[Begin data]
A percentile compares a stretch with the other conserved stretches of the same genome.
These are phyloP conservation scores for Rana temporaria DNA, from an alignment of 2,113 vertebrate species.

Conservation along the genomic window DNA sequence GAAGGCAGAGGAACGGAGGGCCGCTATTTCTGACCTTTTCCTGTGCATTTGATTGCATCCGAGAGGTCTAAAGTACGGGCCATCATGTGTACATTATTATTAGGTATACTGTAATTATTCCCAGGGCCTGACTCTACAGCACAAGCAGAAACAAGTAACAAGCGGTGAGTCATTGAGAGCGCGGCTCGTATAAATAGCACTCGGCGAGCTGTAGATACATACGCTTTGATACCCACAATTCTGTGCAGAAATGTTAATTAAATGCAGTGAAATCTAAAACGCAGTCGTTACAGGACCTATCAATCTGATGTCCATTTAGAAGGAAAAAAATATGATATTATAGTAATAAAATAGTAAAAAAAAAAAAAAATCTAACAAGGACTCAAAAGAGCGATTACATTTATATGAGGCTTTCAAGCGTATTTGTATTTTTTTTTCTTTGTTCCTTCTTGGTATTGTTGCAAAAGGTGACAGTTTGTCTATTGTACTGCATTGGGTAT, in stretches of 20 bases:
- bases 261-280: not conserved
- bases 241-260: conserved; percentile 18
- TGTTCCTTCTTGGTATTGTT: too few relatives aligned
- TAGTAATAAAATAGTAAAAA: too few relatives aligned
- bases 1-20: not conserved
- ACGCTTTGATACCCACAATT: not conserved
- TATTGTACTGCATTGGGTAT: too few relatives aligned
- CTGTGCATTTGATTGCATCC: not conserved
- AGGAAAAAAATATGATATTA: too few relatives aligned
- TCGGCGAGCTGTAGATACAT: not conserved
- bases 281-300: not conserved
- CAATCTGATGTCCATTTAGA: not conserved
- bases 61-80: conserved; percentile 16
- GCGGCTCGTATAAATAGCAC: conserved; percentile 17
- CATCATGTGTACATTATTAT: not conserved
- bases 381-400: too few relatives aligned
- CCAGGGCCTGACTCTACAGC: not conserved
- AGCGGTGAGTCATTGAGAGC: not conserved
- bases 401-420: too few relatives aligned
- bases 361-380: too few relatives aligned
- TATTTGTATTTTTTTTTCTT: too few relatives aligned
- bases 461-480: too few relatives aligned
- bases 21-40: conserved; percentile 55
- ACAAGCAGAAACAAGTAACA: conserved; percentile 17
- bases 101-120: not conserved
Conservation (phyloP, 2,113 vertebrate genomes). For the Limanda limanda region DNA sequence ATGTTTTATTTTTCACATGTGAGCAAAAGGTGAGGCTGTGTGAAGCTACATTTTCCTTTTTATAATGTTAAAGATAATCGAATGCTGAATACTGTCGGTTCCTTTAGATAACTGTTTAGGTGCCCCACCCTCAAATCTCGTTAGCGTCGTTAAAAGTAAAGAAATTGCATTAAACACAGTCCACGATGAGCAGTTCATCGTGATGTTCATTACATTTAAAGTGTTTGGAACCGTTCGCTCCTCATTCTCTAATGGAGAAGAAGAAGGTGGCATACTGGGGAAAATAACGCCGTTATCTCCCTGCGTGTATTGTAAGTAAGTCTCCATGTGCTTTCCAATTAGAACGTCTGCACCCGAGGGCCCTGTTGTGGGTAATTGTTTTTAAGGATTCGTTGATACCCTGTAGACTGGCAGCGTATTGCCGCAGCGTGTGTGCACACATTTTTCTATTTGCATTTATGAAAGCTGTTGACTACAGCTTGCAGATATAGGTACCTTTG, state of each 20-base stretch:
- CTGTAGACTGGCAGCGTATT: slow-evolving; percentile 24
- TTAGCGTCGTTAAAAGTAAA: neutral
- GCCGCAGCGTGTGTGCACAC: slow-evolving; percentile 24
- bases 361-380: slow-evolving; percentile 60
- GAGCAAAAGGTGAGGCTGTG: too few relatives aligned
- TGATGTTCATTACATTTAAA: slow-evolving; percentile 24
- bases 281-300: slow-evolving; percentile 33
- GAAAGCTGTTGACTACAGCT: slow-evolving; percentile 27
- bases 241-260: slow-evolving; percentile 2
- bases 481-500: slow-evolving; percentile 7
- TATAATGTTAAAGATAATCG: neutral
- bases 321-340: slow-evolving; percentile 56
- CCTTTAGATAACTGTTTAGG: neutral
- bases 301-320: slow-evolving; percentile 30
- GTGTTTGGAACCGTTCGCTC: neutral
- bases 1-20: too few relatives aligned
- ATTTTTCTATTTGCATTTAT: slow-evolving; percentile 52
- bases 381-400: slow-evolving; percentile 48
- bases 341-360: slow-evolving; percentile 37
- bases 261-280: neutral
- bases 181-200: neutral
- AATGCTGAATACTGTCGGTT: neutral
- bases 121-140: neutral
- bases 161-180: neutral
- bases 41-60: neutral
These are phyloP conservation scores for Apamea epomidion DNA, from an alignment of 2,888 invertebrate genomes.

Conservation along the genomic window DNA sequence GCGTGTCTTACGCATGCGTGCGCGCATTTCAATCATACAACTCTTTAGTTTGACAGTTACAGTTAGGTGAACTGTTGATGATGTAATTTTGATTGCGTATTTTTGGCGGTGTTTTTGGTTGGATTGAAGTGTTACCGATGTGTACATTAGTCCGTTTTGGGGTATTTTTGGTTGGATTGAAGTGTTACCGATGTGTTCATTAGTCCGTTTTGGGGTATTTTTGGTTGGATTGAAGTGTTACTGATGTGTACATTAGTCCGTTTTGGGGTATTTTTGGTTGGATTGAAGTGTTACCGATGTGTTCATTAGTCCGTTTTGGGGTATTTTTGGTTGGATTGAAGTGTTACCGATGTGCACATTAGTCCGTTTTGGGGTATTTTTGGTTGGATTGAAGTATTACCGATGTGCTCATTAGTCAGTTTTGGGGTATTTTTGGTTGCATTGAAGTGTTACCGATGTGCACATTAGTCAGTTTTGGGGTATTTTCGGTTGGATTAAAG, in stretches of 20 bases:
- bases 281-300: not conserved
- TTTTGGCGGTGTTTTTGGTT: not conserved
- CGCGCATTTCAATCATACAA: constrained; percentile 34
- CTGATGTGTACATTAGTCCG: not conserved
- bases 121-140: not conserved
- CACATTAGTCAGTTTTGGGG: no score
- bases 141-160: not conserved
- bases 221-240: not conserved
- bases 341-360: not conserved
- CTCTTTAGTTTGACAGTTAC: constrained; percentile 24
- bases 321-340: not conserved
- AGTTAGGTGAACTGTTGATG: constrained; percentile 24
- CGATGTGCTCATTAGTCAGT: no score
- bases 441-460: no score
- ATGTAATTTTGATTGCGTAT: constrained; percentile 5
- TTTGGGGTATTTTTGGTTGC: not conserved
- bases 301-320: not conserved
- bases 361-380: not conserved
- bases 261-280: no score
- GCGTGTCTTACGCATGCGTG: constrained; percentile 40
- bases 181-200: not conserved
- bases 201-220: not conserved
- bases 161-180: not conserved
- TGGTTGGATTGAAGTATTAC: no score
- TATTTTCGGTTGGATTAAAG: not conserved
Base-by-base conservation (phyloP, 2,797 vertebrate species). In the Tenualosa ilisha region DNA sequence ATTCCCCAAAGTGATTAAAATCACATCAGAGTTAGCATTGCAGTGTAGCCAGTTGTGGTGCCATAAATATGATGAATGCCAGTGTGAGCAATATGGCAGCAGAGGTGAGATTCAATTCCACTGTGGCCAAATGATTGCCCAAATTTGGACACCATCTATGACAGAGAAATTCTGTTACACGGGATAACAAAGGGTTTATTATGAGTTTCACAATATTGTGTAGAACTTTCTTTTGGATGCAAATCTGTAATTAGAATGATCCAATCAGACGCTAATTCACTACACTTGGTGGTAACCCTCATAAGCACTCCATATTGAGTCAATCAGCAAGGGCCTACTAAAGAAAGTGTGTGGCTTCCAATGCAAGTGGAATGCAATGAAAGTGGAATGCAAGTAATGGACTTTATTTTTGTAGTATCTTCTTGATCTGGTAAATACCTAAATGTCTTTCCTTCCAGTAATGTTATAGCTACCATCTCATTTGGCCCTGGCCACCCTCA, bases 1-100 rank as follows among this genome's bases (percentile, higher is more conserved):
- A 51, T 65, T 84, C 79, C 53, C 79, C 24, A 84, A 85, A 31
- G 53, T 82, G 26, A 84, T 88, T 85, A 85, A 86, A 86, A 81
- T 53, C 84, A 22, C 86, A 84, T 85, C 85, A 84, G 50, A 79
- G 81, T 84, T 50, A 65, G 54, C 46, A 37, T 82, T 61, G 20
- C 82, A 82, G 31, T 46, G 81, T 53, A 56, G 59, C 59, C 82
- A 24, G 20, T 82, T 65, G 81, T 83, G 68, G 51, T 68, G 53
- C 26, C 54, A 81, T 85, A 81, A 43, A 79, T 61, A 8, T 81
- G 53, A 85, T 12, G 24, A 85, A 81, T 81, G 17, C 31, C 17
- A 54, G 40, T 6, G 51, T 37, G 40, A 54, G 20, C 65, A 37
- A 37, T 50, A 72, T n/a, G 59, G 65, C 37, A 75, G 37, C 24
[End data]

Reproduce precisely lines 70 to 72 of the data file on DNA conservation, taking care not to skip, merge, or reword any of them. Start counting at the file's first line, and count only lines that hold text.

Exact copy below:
- bases 441-460: no score
- ATGTAATTTTGATTGCGTAT: constrained; percentile 5
- TTTGGGGTATTTTTGGTTGC: not conserved